Monday, December 19, 2016
They key D.C. case on the Allen Charge is Winters v. United States, 317 A.2d 530 (D.C. 1974).
As a result of a cutting incident outside a neighborhood bar, [Frank Winters] was charged with assault with a dangerous weapon, and with carrying a dangerous weapon....The victim testified that although there had been some past differences between them, [Winters], without provocation, cut him on the side of the face as they left the bar. The victim saw no knife but the cut was extensive.
After deliberating for a while, the jury sent the judge a note stating that they
had reached a verdict on count 2 (carrying a dangerous weapon), but ‘Can't reach decision on charge #1 (ADW)...Shall we continue or adjourn?’ The court took the verdict, an acquittal on count 2, and then gave the standard Allen charge over appellant's objection. The jury resumed its deliberations and, within 25 minutes, returned a verdict of guilty on the remaining count.
Although it affirmed Winters's conviction on appeal, a majority of the D.C. Court of Appeals concluded that there should be some modifications to the standard Allen Charge. According to the majority, judges should give the following version of the Allen Charge:
In a large proportion of cases, absolute certainty cannot be attained or expected. Although the verdict must be the verdict of each individual juror, and not a mere acquiescence in the conclusion of your fellows, yet you should examine the questions submitted with candor and with proper regard and deference to the opinions of each other.
[It is your duty to decide the case if you can conscientiously do so.]You should listen to each other's arguments with a disposition to be convinced. [If much the larger number of jurors are for conviction, a dissenting juror[should consider whether [his]doubt is a reasonable one which makes no impression upon the minds of [so many jurors,], equally honest, equally intelligent with [himself]. [If, upon]the other hand, [the majority are for acquittal, the minority]ought to ask themselves whether they might not reasonably doubt the correctness of a judgment which is not concurred in by [the majority]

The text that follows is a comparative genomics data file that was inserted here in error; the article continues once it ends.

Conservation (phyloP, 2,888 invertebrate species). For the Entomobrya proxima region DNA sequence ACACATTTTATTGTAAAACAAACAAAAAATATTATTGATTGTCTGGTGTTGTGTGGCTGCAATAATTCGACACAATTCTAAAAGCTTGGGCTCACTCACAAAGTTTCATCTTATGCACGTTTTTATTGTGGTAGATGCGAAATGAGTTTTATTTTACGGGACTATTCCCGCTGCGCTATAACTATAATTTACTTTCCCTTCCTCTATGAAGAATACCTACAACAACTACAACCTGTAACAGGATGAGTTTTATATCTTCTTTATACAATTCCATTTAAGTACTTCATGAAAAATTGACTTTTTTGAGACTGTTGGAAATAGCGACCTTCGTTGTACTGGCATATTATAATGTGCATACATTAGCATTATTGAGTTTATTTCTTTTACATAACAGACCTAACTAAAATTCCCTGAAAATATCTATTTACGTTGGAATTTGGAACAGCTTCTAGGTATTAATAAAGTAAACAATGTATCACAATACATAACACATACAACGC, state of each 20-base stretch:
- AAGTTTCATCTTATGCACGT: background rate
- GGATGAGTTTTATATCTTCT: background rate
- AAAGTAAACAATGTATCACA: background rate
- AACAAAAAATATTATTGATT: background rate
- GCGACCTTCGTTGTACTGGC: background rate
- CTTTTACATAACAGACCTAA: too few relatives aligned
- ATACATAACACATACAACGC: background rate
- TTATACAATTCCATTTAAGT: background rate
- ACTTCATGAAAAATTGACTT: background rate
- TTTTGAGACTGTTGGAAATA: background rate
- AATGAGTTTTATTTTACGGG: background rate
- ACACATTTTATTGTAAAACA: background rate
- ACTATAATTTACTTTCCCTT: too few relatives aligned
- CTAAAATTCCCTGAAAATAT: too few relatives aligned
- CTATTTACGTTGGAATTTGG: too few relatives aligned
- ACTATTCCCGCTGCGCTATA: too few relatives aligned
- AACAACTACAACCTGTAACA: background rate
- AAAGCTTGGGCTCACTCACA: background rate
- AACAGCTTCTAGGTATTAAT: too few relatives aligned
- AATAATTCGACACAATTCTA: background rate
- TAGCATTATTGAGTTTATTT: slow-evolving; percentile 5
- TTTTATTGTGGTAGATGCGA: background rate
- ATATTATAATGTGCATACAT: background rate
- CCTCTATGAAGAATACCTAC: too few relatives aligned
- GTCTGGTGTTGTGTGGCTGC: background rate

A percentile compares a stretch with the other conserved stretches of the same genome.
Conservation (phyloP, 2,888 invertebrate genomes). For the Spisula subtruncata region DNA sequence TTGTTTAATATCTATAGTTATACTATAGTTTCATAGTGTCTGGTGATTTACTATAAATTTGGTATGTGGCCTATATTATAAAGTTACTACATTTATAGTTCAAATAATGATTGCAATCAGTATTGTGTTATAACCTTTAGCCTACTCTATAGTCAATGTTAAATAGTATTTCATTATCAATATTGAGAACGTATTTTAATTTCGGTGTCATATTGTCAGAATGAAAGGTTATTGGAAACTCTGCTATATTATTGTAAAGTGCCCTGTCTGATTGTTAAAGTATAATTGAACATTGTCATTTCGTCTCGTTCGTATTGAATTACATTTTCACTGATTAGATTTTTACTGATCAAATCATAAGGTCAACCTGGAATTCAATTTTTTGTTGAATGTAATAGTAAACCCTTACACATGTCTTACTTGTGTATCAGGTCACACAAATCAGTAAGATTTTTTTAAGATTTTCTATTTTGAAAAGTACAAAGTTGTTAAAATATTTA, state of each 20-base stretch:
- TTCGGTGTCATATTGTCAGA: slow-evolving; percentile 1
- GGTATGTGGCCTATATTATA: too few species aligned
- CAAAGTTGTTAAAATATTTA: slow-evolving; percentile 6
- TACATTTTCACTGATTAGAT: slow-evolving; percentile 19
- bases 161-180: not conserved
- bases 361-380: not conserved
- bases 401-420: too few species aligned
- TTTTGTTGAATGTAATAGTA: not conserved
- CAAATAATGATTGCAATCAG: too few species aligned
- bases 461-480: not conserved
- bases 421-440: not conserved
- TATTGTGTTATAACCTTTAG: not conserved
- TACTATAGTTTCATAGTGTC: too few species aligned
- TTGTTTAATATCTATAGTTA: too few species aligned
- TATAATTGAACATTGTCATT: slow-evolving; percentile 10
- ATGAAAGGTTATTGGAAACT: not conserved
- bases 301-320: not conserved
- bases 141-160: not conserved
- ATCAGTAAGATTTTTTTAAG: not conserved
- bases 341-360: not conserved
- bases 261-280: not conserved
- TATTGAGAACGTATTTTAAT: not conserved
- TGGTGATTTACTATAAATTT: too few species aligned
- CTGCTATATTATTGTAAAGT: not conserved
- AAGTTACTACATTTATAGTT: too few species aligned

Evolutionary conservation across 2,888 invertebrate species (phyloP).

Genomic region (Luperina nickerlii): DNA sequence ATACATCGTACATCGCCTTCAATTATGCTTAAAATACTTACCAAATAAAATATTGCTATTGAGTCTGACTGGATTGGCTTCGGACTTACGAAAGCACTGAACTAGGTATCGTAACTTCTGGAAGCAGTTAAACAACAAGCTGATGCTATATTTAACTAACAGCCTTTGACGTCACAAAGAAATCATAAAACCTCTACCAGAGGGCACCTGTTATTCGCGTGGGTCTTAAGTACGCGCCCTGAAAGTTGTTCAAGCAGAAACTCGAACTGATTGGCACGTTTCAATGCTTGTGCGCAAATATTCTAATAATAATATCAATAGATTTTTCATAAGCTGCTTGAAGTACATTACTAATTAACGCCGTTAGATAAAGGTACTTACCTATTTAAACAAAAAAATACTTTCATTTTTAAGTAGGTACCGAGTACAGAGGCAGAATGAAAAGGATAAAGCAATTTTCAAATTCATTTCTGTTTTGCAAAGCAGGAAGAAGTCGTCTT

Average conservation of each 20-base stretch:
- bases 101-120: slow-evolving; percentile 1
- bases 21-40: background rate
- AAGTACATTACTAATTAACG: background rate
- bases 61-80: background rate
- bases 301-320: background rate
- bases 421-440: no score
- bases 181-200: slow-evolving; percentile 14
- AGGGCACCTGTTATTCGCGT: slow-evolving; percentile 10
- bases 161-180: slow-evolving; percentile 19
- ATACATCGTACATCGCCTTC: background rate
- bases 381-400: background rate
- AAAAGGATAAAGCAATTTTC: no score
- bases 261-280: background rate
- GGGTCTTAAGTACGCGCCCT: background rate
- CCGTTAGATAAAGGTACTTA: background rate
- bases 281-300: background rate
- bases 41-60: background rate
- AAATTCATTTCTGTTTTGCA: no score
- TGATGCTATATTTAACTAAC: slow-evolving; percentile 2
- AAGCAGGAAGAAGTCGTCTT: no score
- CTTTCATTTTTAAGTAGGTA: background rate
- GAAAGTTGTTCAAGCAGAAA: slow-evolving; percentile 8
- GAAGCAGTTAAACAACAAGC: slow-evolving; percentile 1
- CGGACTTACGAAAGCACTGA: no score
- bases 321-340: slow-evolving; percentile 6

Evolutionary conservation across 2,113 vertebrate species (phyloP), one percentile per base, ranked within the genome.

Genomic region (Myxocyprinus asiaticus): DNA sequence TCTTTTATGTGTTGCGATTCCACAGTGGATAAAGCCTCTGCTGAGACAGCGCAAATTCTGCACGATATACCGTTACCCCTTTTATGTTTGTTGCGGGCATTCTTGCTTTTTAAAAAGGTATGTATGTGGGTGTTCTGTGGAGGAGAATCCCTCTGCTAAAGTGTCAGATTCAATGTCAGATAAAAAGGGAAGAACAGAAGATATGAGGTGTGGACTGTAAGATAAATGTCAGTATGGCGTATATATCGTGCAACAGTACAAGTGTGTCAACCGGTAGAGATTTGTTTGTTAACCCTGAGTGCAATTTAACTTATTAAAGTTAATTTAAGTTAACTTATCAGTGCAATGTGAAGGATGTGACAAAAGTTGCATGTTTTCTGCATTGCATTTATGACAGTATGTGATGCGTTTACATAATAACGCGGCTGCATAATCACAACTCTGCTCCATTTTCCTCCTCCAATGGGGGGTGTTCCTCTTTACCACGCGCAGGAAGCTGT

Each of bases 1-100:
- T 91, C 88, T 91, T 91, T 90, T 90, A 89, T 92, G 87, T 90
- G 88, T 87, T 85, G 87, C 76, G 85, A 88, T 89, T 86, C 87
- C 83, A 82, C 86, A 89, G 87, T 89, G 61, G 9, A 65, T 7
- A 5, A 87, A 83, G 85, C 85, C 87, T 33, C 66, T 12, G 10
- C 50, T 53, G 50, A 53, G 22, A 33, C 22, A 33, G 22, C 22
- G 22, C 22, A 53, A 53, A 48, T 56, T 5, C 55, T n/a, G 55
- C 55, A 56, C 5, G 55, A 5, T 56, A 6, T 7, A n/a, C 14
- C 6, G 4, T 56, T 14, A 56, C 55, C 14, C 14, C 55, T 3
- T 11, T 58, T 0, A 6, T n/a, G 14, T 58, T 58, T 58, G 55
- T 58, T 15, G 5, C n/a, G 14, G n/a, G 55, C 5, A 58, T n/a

Additionally, Judge Gallagher wrote a concurring opinion. Judge Gallagher proposed the following language:
The verdict must represent the considered judgment of each juror. In order to return a verdict, it is necessary that each juror agree thereto. Your verdict must be unanimous.
You should consider that it is desirable that the case he decided if you can conscientiously do so; that you are selected in the same manner, and from the same source, from which any future jury must be; and there is no reason to suppose that the case will ever be submitted to twelve persons more intelligent, more impartial, or more competent to decide it, or that more or clearer evidence will be produced on one side or the other.
It is your duty, as jurors, to consult with one another and to deliberate with a view to reaching an agreement, if you can do so without sacrificing your individual judgment. Each of you must decide the case for yourself, but do so only after an impartial consideration of the evidence with your fellow jurors. In the course of your deliberations, do not hesitate to reexamine your own views, and the reasons for your views, and change your opinion if convinced it is wrong.
But do not surrender your honest conviction as to the weight or effect of evidence solely because of the opinion of your fellow jurors, or only for the purpose of returning a verdict. You are not advocates for either side. You are judges-judges of the facts. Your sole interest is to find the truth from the evidence in the case.
So, now, judges in D.C. don't give the standard Allen Charge, but they sometimes give either of these modified versions. See, e.g., Green v. United States, 740 A.2d 21 (D.C. 1999).